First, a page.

Disney adaptation delivers visual delight

Adaptation is tricky. Whether it’s from book to movie or from biography to musical, turning a well-known story from one form into another can be difficult. But turning an animated movie into a live-action musical production requires extensive creativity. It’s up to the director and producers to decide how to fit the imagination of the artist into the real limits of the human form.

“Beauty and the Beast” is one such Disney movie in a series of others that has been turned into a Broadway production. Originally a French fairy tale written by Jean-Marie Leprince de Beaumont in 1756, the first film version of the story was Jean Cocteau’s 1946 movie. The Disney version we all know and love was released in 1991. Three years later it was adapted into a musical on Broadway, and is currently on tour where it is being performed for smaller venues, such as the Proctor Theater in Schenectady, NY—where I saw it this past weekend.

For the most part, the musical follows the movie flawlessly. Any plot changes are minor, and of course the entire score is composed by Alan Menken and Howard Ashman, including a few additional songs written by Menken and Tim Rice. These extra songs add greatly to the depth of the characters and give the ensemble a chance to perform a few well-choreographed dances. Even some of the original songs are extended in the musical version. The overly macho song “Gaston” had several minutes of extra refrains and dancing featuring tin steins in a way that put the song “Cups” from Pitch Perfect to shame.

The most difficult part of the adaptation from film was of course the castle staff that turned into inanimate objects. While it felt a little odd to watch actors portray a clock or a teapot, the use of costume was phenomenal. There was a lot of detail in the pants, dress, candlestick-hands and other assortment of props and materials used for these cast members, which made for a less-believable but much more entertaining display of people turned objects who still very much looked like people.

Set design was another strong point of the show. There were many scene changes throughout the two acts—I don’t think a single set remained the same for much more than 15 minutes. However the attention to detail here was not sacrificed for the sake of rapidity. The changes themselves were creative, and each scene felt quite complete with the beautiful painted background and very large and ornate moving pieces.

Although the movie itself was certainly meant for a younger audience, the musical felt even more so. At times it veered toward catering to kids to the point of excess with the use of slapstick comedy and over the top physical mannerisms. Even though I personally may not have enjoyed this change, more than half the audience was under the age of ten, so this may have been a successful modification overall.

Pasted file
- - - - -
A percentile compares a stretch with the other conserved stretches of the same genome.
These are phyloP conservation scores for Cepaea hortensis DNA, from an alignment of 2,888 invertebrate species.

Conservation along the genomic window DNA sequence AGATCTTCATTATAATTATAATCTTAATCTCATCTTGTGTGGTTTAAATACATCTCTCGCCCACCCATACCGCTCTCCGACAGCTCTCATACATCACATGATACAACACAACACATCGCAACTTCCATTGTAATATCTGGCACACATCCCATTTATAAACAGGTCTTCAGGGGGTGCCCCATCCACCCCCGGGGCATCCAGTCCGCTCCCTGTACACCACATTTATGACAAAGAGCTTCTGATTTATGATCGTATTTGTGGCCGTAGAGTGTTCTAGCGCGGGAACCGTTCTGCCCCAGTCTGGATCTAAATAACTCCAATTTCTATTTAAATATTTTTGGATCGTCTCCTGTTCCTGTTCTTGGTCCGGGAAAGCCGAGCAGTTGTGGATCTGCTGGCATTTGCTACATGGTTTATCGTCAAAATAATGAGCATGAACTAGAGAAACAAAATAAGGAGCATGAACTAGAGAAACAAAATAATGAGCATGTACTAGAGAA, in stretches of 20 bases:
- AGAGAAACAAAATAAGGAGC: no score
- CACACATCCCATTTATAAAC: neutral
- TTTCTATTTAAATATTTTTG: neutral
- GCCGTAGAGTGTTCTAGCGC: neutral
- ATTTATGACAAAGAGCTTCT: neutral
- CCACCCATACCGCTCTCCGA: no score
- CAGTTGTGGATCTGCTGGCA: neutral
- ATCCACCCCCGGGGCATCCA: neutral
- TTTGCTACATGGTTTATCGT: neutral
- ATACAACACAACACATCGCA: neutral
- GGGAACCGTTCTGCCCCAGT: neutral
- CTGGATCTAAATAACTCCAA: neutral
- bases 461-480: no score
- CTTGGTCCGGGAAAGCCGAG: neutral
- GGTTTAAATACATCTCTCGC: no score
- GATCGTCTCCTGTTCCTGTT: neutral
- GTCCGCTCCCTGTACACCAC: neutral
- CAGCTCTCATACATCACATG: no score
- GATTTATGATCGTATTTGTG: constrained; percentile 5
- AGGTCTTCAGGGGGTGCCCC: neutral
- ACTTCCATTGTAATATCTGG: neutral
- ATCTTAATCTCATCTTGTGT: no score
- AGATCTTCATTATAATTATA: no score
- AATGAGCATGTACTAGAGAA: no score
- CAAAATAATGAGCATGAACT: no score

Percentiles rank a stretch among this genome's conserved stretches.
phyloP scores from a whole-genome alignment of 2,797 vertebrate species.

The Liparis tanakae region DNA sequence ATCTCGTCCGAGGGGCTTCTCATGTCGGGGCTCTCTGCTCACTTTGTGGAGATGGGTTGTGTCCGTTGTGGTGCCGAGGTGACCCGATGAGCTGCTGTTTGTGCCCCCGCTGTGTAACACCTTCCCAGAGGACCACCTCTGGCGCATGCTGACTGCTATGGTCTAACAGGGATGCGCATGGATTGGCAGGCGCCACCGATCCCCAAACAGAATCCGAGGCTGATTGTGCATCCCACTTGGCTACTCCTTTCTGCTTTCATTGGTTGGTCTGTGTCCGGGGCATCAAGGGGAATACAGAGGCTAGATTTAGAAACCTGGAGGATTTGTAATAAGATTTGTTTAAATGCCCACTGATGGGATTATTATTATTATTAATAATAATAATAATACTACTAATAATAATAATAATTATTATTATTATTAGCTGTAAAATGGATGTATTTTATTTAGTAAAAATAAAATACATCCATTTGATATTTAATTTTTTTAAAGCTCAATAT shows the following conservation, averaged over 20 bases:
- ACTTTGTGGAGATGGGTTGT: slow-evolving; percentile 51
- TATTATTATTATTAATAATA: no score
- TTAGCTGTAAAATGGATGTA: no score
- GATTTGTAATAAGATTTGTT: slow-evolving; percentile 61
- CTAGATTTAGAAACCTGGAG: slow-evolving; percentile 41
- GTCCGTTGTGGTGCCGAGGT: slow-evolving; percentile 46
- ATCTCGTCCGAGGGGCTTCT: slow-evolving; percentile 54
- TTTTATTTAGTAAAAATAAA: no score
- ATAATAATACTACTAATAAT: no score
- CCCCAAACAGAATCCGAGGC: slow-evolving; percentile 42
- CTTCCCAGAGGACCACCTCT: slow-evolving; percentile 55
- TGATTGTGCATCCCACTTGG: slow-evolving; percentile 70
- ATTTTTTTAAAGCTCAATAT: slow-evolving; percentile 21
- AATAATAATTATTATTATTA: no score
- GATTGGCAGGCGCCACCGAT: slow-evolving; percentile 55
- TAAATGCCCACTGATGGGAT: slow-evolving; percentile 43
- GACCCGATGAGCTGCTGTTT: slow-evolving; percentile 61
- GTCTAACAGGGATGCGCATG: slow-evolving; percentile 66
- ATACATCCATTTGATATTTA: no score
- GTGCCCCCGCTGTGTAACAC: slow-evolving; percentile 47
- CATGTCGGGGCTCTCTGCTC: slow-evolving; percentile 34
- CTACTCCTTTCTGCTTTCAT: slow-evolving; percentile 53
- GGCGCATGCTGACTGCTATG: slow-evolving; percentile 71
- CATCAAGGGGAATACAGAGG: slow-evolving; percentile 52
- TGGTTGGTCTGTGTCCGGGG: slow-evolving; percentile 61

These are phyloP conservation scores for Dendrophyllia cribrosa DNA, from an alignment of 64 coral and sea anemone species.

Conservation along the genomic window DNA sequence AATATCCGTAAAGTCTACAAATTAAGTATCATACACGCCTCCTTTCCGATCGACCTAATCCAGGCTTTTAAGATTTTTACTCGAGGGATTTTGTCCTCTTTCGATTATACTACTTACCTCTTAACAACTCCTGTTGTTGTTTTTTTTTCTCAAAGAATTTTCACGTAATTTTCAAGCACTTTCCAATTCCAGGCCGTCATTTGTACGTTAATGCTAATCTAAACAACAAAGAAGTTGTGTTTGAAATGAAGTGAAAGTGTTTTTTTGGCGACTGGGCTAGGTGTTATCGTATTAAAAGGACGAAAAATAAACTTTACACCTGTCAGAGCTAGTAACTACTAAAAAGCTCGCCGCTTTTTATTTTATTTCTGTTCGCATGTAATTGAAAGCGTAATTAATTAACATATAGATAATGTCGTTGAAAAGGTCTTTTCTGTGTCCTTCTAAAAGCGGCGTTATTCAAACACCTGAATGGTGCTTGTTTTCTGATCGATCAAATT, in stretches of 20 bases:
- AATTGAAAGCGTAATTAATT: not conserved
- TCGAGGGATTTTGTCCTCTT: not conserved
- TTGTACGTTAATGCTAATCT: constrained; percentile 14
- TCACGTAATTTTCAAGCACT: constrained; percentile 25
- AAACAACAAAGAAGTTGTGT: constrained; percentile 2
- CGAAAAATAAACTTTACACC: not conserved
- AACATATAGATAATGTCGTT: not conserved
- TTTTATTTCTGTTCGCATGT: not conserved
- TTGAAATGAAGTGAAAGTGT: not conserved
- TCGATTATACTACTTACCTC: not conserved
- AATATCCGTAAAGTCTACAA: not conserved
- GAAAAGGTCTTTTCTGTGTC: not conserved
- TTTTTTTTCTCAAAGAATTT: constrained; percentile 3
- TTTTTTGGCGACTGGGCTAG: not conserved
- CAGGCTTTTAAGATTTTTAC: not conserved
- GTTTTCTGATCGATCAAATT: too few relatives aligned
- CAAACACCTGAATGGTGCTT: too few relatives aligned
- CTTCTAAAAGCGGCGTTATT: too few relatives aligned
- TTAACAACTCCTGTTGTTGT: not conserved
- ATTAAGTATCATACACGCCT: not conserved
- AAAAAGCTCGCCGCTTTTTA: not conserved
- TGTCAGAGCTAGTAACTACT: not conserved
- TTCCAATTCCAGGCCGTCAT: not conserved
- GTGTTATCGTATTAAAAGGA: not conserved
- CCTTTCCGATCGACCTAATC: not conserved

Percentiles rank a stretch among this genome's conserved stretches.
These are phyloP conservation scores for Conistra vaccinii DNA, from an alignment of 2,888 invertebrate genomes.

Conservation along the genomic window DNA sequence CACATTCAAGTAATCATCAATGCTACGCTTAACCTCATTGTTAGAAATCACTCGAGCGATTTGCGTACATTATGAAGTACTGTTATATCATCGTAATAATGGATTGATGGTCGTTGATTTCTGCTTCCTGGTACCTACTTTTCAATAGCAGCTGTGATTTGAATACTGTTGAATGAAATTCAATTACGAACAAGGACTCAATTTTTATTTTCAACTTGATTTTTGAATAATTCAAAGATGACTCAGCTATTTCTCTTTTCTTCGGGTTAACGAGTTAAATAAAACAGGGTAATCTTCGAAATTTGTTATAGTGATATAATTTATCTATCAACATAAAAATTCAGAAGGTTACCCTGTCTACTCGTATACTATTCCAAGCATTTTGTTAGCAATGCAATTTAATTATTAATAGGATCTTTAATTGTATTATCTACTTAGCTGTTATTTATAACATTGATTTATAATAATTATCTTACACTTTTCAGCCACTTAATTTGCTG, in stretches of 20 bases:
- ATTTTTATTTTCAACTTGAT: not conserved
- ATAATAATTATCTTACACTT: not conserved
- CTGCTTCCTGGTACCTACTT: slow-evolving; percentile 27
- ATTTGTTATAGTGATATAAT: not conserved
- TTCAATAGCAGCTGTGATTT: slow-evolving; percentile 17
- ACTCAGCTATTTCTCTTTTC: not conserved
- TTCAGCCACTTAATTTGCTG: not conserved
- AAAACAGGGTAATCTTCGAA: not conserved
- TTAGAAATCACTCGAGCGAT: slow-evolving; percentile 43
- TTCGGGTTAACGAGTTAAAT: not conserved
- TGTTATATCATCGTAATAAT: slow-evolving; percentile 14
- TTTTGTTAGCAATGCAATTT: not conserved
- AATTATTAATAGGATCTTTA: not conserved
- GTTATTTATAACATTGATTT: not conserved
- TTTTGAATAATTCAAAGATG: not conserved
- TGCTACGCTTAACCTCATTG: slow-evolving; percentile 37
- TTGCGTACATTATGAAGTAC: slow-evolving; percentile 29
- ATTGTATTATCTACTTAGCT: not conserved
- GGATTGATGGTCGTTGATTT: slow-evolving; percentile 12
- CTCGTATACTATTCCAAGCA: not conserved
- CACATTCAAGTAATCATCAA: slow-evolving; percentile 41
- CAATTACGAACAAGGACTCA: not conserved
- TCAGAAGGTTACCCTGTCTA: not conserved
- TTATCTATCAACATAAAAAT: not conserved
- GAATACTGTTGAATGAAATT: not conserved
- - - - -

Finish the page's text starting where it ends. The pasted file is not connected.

However in complete opposition to this child-centered shift was the hyper-sexualization present throughout, especially through the French maide-inspired feather duster, Babette. In the film the character has very few speaking roles, but the musical featured her extensively with the primary focus being on her relationship to Lumière, the stereotypically French candlestick. Besides having the skimpiest costume of the entire cast, Babette is constantly seducing Lumière through the use of suggestive body language and exchanges riddled with innuendoes.

While I’m certainly not advocating for a Puritanical ban on suggestive content, in this context it seemed both excessive and unnecessary. The plot already features a main female character who gives up her freedom to save her father only to fall in love with her captor. Making yet another female character be in the service of men only takes away any sense of female agency this story has to offer.

Overall the musical was engaging and enjoyable to watch, and almost exactly what one would expect from the movie. Like the movie, there was a lot of movement throughout the show, and the cast was well-organized in the dances as well as the constant shifting and moving around during the scenes. The cast itself was well chosen, and each member had perfected their accents and mannerisms.

“Beauty and the Beast” as a musical is successful but in a different way than the film. Since of course the two cannot be identical, the live version emphasizes the inherent strengths of a musical, such as creative costuming and energy from the audience. I saw the musical as an extension of the movie. For those who are familiar with the film and the songs, seeing it on stage would be a somewhat different experience, but one that adds to the established favorite.

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